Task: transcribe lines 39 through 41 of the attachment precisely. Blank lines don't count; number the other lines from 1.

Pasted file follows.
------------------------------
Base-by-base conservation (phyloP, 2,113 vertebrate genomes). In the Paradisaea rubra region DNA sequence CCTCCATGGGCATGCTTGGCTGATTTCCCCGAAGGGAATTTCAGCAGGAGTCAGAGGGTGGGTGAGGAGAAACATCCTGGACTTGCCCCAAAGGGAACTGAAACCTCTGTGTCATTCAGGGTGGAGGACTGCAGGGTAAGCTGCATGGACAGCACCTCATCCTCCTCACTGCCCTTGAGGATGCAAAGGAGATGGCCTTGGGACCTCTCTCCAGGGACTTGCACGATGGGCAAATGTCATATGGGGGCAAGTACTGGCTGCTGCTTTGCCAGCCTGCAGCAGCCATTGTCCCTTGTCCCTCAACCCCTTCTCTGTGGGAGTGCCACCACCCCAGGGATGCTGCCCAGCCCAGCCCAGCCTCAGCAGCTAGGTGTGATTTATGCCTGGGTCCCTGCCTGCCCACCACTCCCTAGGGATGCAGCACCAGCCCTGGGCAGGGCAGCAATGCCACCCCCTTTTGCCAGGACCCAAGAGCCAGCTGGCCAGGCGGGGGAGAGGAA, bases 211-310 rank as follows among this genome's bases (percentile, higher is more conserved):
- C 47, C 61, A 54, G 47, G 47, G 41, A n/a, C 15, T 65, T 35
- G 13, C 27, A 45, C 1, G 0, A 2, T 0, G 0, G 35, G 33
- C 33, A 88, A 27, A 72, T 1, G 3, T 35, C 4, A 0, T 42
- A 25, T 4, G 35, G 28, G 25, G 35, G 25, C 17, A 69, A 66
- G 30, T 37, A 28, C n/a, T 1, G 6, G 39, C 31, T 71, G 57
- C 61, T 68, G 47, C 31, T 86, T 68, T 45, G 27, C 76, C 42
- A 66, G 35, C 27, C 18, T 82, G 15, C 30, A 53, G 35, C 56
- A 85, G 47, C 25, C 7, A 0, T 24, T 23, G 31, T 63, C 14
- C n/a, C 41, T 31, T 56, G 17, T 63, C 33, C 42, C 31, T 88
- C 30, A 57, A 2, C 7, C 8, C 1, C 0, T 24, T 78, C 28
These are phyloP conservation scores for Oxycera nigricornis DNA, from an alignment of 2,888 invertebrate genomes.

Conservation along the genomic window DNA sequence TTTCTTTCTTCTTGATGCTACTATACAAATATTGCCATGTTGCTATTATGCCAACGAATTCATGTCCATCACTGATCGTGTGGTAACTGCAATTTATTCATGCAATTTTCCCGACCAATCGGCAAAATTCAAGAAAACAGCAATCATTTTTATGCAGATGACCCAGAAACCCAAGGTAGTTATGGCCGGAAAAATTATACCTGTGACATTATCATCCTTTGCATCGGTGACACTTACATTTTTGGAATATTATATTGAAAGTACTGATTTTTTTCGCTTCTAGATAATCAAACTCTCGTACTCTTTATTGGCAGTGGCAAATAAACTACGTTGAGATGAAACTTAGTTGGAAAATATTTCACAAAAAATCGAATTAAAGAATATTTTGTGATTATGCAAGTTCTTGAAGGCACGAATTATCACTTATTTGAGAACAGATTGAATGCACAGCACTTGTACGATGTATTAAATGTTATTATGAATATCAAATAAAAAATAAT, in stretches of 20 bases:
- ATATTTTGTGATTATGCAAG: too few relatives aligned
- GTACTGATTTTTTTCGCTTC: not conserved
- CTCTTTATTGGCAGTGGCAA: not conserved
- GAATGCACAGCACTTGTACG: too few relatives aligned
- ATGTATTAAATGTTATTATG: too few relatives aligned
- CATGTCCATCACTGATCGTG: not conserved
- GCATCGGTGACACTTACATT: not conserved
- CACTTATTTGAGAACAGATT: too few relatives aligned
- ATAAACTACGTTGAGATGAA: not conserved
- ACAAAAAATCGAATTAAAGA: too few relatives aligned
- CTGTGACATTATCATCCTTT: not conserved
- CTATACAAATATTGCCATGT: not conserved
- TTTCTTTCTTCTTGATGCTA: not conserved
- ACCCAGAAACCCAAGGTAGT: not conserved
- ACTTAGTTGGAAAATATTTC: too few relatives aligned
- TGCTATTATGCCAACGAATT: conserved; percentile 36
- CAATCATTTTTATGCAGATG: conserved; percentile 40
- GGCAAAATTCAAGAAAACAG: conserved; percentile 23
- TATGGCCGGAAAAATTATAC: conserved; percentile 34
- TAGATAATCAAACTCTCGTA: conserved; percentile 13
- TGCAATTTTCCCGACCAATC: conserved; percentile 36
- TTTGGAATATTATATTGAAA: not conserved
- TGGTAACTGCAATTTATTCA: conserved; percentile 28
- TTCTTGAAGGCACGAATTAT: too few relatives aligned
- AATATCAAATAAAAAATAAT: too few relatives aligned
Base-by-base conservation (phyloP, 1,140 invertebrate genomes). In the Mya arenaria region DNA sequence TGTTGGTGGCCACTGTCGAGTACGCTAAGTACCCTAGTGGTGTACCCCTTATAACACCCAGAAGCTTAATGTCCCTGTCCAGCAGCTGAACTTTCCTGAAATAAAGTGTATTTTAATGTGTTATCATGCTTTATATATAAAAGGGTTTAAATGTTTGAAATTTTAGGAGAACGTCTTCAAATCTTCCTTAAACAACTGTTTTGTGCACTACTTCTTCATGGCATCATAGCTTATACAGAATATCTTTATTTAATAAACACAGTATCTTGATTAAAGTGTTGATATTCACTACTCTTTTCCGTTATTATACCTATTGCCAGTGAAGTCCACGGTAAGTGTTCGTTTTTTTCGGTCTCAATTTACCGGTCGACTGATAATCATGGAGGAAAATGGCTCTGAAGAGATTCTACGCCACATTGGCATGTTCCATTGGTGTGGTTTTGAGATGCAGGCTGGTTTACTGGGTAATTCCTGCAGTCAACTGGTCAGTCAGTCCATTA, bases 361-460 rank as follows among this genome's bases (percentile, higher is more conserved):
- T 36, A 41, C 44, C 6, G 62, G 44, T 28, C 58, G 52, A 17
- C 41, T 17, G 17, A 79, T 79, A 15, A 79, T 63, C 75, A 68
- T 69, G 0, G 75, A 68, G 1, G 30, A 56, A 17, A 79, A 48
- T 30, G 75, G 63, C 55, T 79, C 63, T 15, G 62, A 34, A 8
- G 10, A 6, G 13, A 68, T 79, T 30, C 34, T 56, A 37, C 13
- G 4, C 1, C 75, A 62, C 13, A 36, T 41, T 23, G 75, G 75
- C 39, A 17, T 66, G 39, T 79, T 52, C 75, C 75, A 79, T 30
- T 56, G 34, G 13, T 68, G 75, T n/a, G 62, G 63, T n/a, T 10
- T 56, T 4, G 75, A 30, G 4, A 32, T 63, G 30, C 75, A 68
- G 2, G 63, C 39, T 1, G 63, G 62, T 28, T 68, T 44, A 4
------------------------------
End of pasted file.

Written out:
Base-by-base conservation (phyloP, 1,140 invertebrate genomes). In the Mya arenaria region DNA sequence TGTTGGTGGCCACTGTCGAGTACGCTAAGTACCCTAGTGGTGTACCCCTTATAACACCCAGAAGCTTAATGTCCCTGTCCAGCAGCTGAACTTTCCTGAAATAAAGTGTATTTTAATGTGTTATCATGCTTTATATATAAAAGGGTTTAAATGTTTGAAATTTTAGGAGAACGTCTTCAAATCTTCCTTAAACAACTGTTTTGTGCACTACTTCTTCATGGCATCATAGCTTATACAGAATATCTTTATTTAATAAACACAGTATCTTGATTAAAGTGTTGATATTCACTACTCTTTTCCGTTATTATACCTATTGCCAGTGAAGTCCACGGTAAGTGTTCGTTTTTTTCGGTCTCAATTTACCGGTCGACTGATAATCATGGAGGAAAATGGCTCTGAAGAGATTCTACGCCACATTGGCATGTTCCATTGGTGTGGTTTTGAGATGCAGGCTGGTTTACTGGGTAATTCCTGCAGTCAACTGGTCAGTCAGTCCATTA, bases 361-460 rank as follows among this genome's bases (percentile, higher is more conserved):
- T 36, A 41, C 44, C 6, G 62, G 44, T 28, C 58, G 52, A 17
- C 41, T 17, G 17, A 79, T 79, A 15, A 79, T 63, C 75, A 68